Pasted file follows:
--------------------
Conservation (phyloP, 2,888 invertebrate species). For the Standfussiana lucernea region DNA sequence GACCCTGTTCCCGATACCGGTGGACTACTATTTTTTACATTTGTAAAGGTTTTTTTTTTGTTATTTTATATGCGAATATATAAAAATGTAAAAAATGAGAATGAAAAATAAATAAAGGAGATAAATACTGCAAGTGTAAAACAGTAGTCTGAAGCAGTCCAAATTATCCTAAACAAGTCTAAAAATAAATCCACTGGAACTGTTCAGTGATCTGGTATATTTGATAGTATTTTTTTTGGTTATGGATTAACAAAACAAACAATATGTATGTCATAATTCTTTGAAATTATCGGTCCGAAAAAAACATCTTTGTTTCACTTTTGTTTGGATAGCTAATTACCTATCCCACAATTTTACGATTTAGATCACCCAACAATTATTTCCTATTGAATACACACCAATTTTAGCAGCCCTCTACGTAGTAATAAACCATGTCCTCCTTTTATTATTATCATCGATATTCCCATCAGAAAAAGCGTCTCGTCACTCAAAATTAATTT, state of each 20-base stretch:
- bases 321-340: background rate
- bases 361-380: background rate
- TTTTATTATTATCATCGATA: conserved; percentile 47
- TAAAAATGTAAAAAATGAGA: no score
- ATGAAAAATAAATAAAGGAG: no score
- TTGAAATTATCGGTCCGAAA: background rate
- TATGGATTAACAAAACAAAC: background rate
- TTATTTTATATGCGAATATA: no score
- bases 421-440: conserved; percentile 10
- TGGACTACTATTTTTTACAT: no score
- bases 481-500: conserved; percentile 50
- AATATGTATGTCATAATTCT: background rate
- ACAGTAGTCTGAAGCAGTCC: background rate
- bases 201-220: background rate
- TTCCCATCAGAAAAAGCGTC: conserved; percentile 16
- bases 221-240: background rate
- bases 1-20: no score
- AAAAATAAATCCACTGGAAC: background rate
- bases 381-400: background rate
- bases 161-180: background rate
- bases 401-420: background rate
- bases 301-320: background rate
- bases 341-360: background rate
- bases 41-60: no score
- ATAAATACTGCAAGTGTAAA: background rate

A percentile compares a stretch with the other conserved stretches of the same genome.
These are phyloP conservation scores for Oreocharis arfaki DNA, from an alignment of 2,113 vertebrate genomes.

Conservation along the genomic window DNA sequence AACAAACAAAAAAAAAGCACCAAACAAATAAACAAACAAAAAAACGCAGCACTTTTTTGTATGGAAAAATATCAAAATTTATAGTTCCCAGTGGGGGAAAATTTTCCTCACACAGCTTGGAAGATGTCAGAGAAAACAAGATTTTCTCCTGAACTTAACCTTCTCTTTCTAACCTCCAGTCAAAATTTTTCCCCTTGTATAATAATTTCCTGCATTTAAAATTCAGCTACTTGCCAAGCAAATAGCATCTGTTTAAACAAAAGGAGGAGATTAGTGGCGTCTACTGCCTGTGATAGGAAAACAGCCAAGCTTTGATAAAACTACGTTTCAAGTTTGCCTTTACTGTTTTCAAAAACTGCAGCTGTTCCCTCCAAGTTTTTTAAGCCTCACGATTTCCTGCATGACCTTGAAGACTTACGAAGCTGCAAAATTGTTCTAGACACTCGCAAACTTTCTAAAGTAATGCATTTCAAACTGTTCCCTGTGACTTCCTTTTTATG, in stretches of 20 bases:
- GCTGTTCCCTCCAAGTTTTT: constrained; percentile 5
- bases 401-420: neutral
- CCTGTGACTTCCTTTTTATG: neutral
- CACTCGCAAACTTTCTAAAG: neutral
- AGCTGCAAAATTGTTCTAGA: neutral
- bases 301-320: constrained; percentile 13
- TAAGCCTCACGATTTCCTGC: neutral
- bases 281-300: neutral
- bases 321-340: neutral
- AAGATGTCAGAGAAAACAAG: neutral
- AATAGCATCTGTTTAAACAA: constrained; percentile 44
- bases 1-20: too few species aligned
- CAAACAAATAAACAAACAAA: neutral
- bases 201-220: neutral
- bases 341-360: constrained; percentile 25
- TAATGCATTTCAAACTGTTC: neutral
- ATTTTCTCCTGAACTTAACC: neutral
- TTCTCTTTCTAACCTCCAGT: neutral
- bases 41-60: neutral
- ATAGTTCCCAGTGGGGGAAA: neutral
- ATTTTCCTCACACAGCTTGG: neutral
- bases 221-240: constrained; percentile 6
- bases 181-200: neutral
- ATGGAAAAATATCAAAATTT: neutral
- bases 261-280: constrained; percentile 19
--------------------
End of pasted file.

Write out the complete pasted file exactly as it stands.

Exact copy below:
Conservation (phyloP, 2,888 invertebrate species). For the Standfussiana lucernea region DNA sequence GACCCTGTTCCCGATACCGGTGGACTACTATTTTTTACATTTGTAAAGGTTTTTTTTTTGTTATTTTATATGCGAATATATAAAAATGTAAAAAATGAGAATGAAAAATAAATAAAGGAGATAAATACTGCAAGTGTAAAACAGTAGTCTGAAGCAGTCCAAATTATCCTAAACAAGTCTAAAAATAAATCCACTGGAACTGTTCAGTGATCTGGTATATTTGATAGTATTTTTTTTGGTTATGGATTAACAAAACAAACAATATGTATGTCATAATTCTTTGAAATTATCGGTCCGAAAAAAACATCTTTGTTTCACTTTTGTTTGGATAGCTAATTACCTATCCCACAATTTTACGATTTAGATCACCCAACAATTATTTCCTATTGAATACACACCAATTTTAGCAGCCCTCTACGTAGTAATAAACCATGTCCTCCTTTTATTATTATCATCGATATTCCCATCAGAAAAAGCGTCTCGTCACTCAAAATTAATTT, state of each 20-base stretch:
- bases 321-340: background rate
- bases 361-380: background rate
- TTTTATTATTATCATCGATA: conserved; percentile 47
- TAAAAATGTAAAAAATGAGA: no score
- ATGAAAAATAAATAAAGGAG: no score
- TTGAAATTATCGGTCCGAAA: background rate
- TATGGATTAACAAAACAAAC: background rate
- TTATTTTATATGCGAATATA: no score
- bases 421-440: conserved; percentile 10
- TGGACTACTATTTTTTACAT: no score
- bases 481-500: conserved; percentile 50
- AATATGTATGTCATAATTCT: background rate
- ACAGTAGTCTGAAGCAGTCC: background rate
- bases 201-220: background rate
- TTCCCATCAGAAAAAGCGTC: conserved; percentile 16
- bases 221-240: background rate
- bases 1-20: no score
- AAAAATAAATCCACTGGAAC: background rate
- bases 381-400: background rate
- bases 161-180: background rate
- bases 401-420: background rate
- bases 301-320: background rate
- bases 341-360: background rate
- bases 41-60: no score
- ATAAATACTGCAAGTGTAAA: background rate

A percentile compares a stretch with the other conserved stretches of the same genome.
These are phyloP conservation scores for Oreocharis arfaki DNA, from an alignment of 2,113 vertebrate genomes.

Conservation along the genomic window DNA sequence AACAAACAAAAAAAAAGCACCAAACAAATAAACAAACAAAAAAACGCAGCACTTTTTTGTATGGAAAAATATCAAAATTTATAGTTCCCAGTGGGGGAAAATTTTCCTCACACAGCTTGGAAGATGTCAGAGAAAACAAGATTTTCTCCTGAACTTAACCTTCTCTTTCTAACCTCCAGTCAAAATTTTTCCCCTTGTATAATAATTTCCTGCATTTAAAATTCAGCTACTTGCCAAGCAAATAGCATCTGTTTAAACAAAAGGAGGAGATTAGTGGCGTCTACTGCCTGTGATAGGAAAACAGCCAAGCTTTGATAAAACTACGTTTCAAGTTTGCCTTTACTGTTTTCAAAAACTGCAGCTGTTCCCTCCAAGTTTTTTAAGCCTCACGATTTCCTGCATGACCTTGAAGACTTACGAAGCTGCAAAATTGTTCTAGACACTCGCAAACTTTCTAAAGTAATGCATTTCAAACTGTTCCCTGTGACTTCCTTTTTATG, in stretches of 20 bases:
- GCTGTTCCCTCCAAGTTTTT: constrained; percentile 5
- bases 401-420: neutral
- CCTGTGACTTCCTTTTTATG: neutral
- CACTCGCAAACTTTCTAAAG: neutral
- AGCTGCAAAATTGTTCTAGA: neutral
- bases 301-320: constrained; percentile 13
- TAAGCCTCACGATTTCCTGC: neutral
- bases 281-300: neutral
- bases 321-340: neutral
- AAGATGTCAGAGAAAACAAG: neutral
- AATAGCATCTGTTTAAACAA: constrained; percentile 44
- bases 1-20: too few species aligned
- CAAACAAATAAACAAACAAA: neutral
- bases 201-220: neutral
- bases 341-360: constrained; percentile 25
- TAATGCATTTCAAACTGTTC: neutral
- ATTTTCTCCTGAACTTAACC: neutral
- TTCTCTTTCTAACCTCCAGT: neutral
- bases 41-60: neutral
- ATAGTTCCCAGTGGGGGAAA: neutral
- ATTTTCCTCACACAGCTTGG: neutral
- bases 221-240: constrained; percentile 6
- bases 181-200: neutral
- ATGGAAAAATATCAAAATTT: neutral
- bases 261-280: constrained; percentile 19